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Prevalence of Gastroesophageal Reflux Symptoms in Asthma FREE TO VIEW

Stephen K Field; Margot Underwood; Rollin Brant; Robert L. Cowie
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From the Division of Respiratory Medicine, University of Calgary and the Calgary Asthma Program, Calgary, Alberta, Canada


1996 BY THE AMERICAN COLLEGE OF CHEST PHYSICIANS


Chest. 1996;109(2):316-322. doi:10.1378/chest.109.2.316
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Abstract

Study objective: To determine the prevalences of symptomatic gastroesophageal reflux (GER), reflux-associated respiratory symptoms (RARS), and reflux-associated β-agonist inhaler use in asthmatics.

Design: Questionnaire-based, cross-sectional analytic survey.

Setting: Outpatient asthma and clinical research clinics attached to the University of Calgary tertiary care centre and two family practices.

Patients: Asthma group consisted of 109 patients referred to an outpatient asthma clinic. First control group consisted of 68 patients visiting their family physicians. Second control group consisted of 67 patients with thyroid disease, hypercholesterolemia, or diabetes participating in drug trials.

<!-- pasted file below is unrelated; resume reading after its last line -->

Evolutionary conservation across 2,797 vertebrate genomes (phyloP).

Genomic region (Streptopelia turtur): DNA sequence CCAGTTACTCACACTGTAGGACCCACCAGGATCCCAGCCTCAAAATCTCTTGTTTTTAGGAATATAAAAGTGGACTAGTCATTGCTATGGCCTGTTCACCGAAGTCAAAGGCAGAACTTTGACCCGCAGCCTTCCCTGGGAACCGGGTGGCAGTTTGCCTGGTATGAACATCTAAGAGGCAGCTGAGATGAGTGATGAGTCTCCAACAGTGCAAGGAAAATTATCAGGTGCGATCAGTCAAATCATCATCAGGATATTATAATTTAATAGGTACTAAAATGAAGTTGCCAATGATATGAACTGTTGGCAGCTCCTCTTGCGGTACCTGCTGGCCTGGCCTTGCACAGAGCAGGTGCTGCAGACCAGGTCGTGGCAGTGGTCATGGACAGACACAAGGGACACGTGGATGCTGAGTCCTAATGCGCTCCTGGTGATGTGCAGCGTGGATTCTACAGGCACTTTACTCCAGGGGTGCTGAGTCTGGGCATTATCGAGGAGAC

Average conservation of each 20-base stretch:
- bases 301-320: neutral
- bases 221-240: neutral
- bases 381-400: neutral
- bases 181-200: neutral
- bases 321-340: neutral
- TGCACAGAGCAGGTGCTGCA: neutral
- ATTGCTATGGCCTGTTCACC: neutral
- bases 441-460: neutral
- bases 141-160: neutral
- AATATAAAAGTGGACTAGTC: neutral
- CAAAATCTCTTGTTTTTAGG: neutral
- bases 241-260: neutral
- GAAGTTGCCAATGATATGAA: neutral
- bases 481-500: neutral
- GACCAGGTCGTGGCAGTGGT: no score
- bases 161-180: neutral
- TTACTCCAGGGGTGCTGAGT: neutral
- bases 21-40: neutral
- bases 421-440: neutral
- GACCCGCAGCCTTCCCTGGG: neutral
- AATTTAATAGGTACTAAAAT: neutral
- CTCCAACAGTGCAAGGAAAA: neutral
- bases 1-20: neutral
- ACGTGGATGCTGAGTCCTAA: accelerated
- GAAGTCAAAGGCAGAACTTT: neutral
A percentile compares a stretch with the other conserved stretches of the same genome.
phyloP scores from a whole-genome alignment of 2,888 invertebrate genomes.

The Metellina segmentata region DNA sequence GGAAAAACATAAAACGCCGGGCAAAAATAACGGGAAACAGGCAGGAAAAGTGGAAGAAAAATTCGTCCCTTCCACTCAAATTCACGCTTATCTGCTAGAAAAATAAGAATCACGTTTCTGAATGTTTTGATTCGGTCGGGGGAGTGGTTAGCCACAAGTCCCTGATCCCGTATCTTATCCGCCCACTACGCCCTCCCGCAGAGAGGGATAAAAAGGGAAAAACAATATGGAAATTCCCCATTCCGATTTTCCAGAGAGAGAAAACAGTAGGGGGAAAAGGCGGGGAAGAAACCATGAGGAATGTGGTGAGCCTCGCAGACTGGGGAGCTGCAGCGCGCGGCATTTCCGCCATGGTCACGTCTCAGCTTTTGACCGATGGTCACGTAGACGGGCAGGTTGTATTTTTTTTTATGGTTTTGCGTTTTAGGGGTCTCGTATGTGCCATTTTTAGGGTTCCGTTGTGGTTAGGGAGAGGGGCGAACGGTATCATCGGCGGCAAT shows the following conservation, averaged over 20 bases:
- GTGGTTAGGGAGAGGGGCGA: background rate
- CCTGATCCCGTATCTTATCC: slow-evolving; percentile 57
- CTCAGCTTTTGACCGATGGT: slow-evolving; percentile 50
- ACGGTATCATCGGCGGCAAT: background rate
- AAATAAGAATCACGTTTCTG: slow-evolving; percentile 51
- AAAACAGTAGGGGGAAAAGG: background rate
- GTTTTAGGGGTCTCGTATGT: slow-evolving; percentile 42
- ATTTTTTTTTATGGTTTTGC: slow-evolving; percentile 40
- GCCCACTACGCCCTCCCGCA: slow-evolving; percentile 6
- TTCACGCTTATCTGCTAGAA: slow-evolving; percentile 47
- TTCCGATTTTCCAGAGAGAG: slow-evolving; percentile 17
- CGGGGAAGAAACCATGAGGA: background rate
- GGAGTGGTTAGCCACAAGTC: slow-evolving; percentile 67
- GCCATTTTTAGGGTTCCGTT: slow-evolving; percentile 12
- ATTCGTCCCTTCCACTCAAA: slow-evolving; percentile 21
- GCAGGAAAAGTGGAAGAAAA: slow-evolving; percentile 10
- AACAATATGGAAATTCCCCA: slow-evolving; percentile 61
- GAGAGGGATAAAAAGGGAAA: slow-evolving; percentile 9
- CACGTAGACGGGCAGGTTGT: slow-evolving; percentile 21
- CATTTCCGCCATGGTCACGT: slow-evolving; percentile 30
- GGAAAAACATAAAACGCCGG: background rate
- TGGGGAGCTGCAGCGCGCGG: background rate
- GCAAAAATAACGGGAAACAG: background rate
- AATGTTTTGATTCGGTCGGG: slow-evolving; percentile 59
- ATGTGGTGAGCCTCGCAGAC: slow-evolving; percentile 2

Results: Among the asthmatics, 77%, 55%, and 24% experienced heartburn, regurgitation, and swallowing difficulties, respectively. Symptoms were less prevalent in the control groups. At least one antireflux medication was required by 37% of asthmatics (p<0.001, vs controls). None of the asthma medications were associated with an increased likelihood of symptomatic GER. In the week prior to completing the questionnaire, 41% of the asthmatics noted RARS, including cough, dyspnea, and wheeze and 28% used their inhalers while experiencing GER symptoms. Inhaler use correlated with the severity of heartburn (r=0.28, p<0.05) and regurgitation (r=0.40, p<0.05)

Conclusions: The questionnaire demonstrated a greater prevalence of GER symptoms, RARS, and reflux-associated inhaler use in asthmatics. This excessive inhaler use may explain how GER indirectly causes asthma to worsen.


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